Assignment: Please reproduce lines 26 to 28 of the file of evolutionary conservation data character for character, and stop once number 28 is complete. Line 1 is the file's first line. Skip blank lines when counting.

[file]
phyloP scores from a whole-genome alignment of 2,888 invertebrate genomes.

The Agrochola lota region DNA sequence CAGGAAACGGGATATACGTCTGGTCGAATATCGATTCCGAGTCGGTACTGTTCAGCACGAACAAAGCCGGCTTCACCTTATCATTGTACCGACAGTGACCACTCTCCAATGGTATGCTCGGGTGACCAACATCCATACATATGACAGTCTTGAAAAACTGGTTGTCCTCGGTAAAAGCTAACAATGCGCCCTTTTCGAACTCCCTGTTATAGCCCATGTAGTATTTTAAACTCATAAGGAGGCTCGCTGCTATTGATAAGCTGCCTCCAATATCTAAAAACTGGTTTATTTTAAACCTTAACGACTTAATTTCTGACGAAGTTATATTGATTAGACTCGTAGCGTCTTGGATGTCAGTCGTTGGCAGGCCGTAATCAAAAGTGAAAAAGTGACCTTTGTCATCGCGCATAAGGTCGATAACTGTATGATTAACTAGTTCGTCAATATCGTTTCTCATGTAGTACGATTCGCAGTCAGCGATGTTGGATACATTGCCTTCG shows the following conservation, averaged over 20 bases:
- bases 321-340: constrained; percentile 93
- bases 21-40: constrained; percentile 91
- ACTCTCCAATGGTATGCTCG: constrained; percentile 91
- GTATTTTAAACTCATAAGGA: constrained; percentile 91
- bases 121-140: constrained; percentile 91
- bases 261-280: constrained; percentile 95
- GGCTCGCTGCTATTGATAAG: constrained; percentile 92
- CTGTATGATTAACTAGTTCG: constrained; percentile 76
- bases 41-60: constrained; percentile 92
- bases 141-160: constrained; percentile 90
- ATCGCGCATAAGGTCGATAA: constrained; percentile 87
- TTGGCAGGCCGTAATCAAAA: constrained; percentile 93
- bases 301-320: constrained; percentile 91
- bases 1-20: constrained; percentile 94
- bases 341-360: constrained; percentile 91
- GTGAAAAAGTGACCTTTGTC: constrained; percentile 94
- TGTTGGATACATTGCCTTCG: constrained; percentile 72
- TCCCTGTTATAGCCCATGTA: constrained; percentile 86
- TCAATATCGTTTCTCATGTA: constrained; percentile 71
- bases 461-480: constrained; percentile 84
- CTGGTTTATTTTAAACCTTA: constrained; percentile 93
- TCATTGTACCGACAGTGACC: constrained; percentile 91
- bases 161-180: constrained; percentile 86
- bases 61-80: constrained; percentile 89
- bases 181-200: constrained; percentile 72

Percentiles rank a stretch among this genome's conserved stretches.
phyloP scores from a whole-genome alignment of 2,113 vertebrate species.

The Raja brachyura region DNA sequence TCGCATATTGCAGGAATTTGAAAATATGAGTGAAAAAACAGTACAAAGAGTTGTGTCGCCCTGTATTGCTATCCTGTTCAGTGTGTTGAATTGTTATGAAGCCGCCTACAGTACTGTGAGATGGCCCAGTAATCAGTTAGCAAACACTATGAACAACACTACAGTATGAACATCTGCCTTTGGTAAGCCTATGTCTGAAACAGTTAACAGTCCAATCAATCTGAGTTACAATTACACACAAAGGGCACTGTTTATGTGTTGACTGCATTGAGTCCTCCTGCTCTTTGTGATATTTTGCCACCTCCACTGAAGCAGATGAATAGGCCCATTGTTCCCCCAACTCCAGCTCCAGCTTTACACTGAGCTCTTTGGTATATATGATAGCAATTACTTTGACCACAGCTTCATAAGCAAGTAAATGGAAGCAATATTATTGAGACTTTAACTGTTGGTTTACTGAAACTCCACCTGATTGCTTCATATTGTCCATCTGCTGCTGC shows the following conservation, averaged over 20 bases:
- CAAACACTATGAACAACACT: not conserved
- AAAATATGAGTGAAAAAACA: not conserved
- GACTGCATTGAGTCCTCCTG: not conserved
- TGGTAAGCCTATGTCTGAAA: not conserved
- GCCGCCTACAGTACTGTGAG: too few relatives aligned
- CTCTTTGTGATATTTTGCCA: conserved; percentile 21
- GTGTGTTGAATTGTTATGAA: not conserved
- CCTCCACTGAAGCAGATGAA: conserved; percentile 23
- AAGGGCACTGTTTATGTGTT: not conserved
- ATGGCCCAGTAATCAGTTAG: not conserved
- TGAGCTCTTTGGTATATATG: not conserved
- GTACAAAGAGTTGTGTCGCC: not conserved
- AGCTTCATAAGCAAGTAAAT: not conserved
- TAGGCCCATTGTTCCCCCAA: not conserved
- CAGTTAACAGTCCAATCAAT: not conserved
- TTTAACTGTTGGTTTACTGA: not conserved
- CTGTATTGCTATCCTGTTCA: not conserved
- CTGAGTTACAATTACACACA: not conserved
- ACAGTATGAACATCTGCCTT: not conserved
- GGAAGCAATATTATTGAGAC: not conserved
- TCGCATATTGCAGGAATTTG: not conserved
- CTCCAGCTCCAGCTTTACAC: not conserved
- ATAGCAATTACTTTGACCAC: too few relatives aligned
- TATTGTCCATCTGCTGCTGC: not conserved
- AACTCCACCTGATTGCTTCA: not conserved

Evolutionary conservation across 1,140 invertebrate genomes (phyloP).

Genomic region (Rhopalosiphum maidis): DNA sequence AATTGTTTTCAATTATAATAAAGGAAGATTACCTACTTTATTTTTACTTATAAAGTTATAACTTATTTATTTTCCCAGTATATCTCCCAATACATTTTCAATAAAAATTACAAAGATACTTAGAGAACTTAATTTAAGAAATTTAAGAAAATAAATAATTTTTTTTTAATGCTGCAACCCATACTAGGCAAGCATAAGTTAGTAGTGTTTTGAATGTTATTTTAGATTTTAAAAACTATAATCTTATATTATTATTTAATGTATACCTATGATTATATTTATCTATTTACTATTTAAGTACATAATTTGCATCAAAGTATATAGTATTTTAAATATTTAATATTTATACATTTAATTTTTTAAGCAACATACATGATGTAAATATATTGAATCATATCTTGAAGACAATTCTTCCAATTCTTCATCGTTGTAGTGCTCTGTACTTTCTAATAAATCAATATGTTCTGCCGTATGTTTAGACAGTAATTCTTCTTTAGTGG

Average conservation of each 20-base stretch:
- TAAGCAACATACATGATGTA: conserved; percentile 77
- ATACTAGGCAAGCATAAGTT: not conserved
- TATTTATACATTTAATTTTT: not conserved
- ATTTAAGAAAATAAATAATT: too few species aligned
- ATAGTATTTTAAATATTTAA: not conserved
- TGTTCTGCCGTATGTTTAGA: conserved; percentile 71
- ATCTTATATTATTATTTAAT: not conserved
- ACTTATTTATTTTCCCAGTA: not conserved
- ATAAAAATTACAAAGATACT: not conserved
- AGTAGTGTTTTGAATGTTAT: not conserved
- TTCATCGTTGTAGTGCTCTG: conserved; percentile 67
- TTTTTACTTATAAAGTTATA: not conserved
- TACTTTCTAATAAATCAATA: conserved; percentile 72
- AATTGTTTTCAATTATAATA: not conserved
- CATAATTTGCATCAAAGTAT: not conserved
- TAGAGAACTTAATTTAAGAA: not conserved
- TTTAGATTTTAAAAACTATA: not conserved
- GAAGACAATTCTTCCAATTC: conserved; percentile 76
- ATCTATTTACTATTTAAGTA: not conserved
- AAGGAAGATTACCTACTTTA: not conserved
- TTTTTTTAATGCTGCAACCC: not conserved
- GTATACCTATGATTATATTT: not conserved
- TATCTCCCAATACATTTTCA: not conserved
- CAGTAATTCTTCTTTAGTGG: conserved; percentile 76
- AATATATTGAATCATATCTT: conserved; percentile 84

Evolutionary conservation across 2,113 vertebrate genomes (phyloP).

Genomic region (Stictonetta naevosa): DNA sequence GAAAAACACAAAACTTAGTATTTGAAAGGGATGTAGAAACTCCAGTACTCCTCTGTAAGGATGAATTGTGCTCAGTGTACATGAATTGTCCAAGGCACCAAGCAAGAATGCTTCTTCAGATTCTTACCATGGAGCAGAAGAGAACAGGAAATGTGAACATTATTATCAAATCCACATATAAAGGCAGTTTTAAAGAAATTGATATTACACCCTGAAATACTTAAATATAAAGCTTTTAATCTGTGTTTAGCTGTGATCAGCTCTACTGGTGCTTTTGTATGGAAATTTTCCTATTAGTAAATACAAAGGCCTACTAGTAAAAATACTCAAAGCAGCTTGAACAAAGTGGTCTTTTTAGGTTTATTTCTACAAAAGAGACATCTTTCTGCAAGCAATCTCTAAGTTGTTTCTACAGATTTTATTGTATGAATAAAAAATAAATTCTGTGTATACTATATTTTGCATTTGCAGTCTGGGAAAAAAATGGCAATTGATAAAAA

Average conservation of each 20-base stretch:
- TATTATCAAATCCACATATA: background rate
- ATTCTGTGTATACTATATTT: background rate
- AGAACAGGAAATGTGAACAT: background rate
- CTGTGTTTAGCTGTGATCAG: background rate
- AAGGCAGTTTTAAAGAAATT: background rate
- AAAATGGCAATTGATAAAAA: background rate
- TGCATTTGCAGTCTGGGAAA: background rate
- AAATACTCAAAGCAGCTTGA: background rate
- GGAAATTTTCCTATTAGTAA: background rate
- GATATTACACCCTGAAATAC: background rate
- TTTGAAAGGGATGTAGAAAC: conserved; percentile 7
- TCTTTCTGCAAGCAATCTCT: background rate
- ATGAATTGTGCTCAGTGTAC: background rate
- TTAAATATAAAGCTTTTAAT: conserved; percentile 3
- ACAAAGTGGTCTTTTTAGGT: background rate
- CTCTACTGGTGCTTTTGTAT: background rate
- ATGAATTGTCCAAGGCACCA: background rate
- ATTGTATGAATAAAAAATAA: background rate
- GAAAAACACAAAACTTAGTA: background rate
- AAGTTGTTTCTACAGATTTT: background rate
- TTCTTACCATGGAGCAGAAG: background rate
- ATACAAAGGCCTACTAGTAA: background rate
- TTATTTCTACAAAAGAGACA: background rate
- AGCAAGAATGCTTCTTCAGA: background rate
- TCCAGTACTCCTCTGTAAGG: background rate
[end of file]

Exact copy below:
- bases 61-80: constrained; percentile 89
- bases 181-200: constrained; percentile 72

Percentiles rank a stretch among this genome's conserved stretches.